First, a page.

“For as long as I can remember, I’ve been running,” says Olympic hurdler, Tiffany Porter. “Back when I was 6 years old, I raced all the boys in the street and beat them.”
Fast-forward a few years to middle school: Tiffany becomes involved in organized track and field, running with 8th graders while she was in 6th. Talk about being ahead of the curve!
It wasn’t until high school that Tiffany—a sprinter at the time—happened upon hurdles. “My coach was teaching the hurdlers some stuff and I went and jumped over them,” she says. She nailed it, of course. “That was a Monday or Tuesday and by the weekend, my coach had me running hurdles at the track meet.”
At the 2012 London Olympics, Tiffany competed in the 100-meter hurdles, representing Great Britain. Despite an injury, she advanced to the semi-finals.
So what’s up next? A graduate from the University of Michigan with a Doctor of Pharmacy degree, Tiffany is taking on a role in pharmacy at Target. Below, she tells all, from competing at the games to what the future holds.
What did your training schedule look like?
Tiffany Porter: Being that I was a student pharmacist, my life revolved around rotations and class. Last year, I would go to rotation from 9 to 2 and practice from 2:30 to 6. Then I would go home, have dinner, and do it all over again.
What was going through your head during your first race?
TP: Usually before meets, I’m calm, confident and remind myself that I’ve done this a million times. The Olympics were different because I was injured. That messed with my psyche, confidence and body. I lost three weeks of very imperative training, so I was nervous. But you live and learn. This was just motivation for the future for me.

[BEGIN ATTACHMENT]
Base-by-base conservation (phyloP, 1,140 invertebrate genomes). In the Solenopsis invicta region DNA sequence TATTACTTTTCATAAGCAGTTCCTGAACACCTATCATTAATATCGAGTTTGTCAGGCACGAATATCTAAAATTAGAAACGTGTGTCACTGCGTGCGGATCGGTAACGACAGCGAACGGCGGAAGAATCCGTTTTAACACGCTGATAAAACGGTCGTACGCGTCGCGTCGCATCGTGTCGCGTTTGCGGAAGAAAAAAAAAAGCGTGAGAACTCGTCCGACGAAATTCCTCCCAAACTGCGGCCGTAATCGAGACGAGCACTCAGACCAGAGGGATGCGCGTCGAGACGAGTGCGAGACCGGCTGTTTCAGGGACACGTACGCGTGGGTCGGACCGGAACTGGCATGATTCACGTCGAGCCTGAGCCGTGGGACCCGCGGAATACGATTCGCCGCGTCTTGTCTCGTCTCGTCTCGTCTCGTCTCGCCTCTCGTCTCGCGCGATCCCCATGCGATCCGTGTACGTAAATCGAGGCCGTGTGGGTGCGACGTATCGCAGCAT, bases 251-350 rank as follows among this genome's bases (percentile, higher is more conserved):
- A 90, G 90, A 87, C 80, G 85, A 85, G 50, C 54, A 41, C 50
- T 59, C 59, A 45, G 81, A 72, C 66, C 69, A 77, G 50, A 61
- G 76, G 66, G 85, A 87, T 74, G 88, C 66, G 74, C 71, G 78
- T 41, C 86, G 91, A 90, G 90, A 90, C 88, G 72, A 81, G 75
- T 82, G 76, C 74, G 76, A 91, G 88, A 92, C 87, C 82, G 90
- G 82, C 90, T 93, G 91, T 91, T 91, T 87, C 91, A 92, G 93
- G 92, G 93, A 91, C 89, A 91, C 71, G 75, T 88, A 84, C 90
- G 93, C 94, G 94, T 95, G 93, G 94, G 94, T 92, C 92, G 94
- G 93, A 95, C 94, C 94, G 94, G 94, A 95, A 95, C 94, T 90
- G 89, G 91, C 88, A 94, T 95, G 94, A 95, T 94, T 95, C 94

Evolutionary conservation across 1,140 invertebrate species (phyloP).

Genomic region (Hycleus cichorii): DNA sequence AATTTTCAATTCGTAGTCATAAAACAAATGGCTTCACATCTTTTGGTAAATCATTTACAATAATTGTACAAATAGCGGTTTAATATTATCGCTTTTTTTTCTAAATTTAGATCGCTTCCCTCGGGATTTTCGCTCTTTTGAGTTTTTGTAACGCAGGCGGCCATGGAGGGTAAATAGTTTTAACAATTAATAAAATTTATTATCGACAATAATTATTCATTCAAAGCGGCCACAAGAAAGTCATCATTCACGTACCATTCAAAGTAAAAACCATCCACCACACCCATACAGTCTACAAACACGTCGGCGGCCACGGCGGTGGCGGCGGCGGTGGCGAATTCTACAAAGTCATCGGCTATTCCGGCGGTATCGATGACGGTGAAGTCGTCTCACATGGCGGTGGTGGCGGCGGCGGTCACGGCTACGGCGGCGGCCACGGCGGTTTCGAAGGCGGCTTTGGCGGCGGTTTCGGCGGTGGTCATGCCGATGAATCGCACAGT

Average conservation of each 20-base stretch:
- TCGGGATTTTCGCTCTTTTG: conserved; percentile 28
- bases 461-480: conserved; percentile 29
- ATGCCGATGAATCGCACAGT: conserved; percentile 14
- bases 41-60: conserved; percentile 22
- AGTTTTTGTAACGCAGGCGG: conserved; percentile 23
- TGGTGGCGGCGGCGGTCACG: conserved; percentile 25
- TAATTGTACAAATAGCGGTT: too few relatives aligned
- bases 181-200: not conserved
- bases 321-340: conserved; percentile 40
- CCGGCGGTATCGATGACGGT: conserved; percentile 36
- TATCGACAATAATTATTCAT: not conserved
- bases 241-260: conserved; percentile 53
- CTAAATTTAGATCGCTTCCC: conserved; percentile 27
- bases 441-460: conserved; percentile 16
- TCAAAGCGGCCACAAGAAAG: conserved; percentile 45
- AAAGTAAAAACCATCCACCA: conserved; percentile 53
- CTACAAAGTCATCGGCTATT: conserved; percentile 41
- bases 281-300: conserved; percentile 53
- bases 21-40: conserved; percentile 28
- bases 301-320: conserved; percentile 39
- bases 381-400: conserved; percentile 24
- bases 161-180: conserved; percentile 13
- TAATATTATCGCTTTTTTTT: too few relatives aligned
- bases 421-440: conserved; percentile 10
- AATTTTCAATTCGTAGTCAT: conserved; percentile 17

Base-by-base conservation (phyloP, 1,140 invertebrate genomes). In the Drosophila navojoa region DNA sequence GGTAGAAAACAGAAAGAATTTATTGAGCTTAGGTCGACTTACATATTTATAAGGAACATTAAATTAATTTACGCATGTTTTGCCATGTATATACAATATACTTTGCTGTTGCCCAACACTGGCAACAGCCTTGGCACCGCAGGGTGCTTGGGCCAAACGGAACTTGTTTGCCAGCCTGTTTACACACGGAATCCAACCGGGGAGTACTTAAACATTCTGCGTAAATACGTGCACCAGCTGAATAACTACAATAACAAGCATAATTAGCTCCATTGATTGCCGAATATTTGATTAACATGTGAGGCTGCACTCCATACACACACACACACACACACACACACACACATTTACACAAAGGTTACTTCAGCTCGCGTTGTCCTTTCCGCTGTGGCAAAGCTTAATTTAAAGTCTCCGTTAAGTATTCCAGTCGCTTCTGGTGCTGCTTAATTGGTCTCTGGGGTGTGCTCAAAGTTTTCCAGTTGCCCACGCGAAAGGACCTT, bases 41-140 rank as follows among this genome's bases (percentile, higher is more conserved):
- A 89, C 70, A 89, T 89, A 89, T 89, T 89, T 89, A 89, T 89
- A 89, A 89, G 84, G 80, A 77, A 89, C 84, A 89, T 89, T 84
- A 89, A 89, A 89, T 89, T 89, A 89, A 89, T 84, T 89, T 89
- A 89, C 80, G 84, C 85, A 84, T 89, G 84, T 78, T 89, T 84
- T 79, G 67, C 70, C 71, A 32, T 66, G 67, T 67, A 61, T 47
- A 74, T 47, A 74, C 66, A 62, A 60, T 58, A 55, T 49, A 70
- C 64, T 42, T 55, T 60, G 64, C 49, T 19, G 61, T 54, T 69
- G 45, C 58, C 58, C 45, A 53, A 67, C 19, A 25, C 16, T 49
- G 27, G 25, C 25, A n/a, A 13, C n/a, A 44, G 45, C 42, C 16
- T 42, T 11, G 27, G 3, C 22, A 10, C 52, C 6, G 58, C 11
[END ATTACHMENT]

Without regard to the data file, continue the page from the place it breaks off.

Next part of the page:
How would you define the overall Olympics experience?
TP: What was most special was that my husband also qualified for the Olympics in the 110-hurdle. My husband—my best friend—was there with me every single step along the way. When I was sad, he was there to comfort me; when I was happy, he was there to celebrate. Also, seeing all of the different sports and nations coming together for the heart of sport—that was really special.
Was there someone who kept you calm through it all?
TP: Team Porter is what we called it. It consists of my husband, my family—their prayers—our doctors, our coaches. I was really grateful for all of that.
Looking back, is there anything you would have done differently?
TP: Just continuing to work hard, getting faster, improving my technique and taking preventive measures to avoid injury in the future.
What do you hope for in the next Olympics?
TP: To bring home a medal! Even before the next Olympics, there are two world championships. I’m going to use each one as a milestone to prepare for the next Olympics.
How do you keep yourself motivated to train?
TP: The fact that I know I have so much more to give. I know I haven’t touched my potential. That and I really enjoy it. It has been my life since I was 6 years old. I can’t imagine my life without track.
When did you become interested in pharmacy?
TP: The same way it has always been my dream to go to the Olympics, it has also always been my dream to be in the healthcare field. I have always been really passionate about helping people. I loved science in middle and high school and in the natural progression of figuring out what I wanted to do, pharmacy was the best fit for me
How was returning to the U.S. to join the Target team?
TP: I start with Target on Sept. 10, so I’ve been studying for my boards. It has been great to take a break from track and focus on the other aspects of my life, which are equally important, and that’s pharmacy. I’m looking forward to starting with Target.
What are you most excited for about working with Target?
TP: Target is such a great company. My personal beliefs are in line with the company’s values. We share the belief in delivering the best in patient care, so I’m really excited to serving Target guests.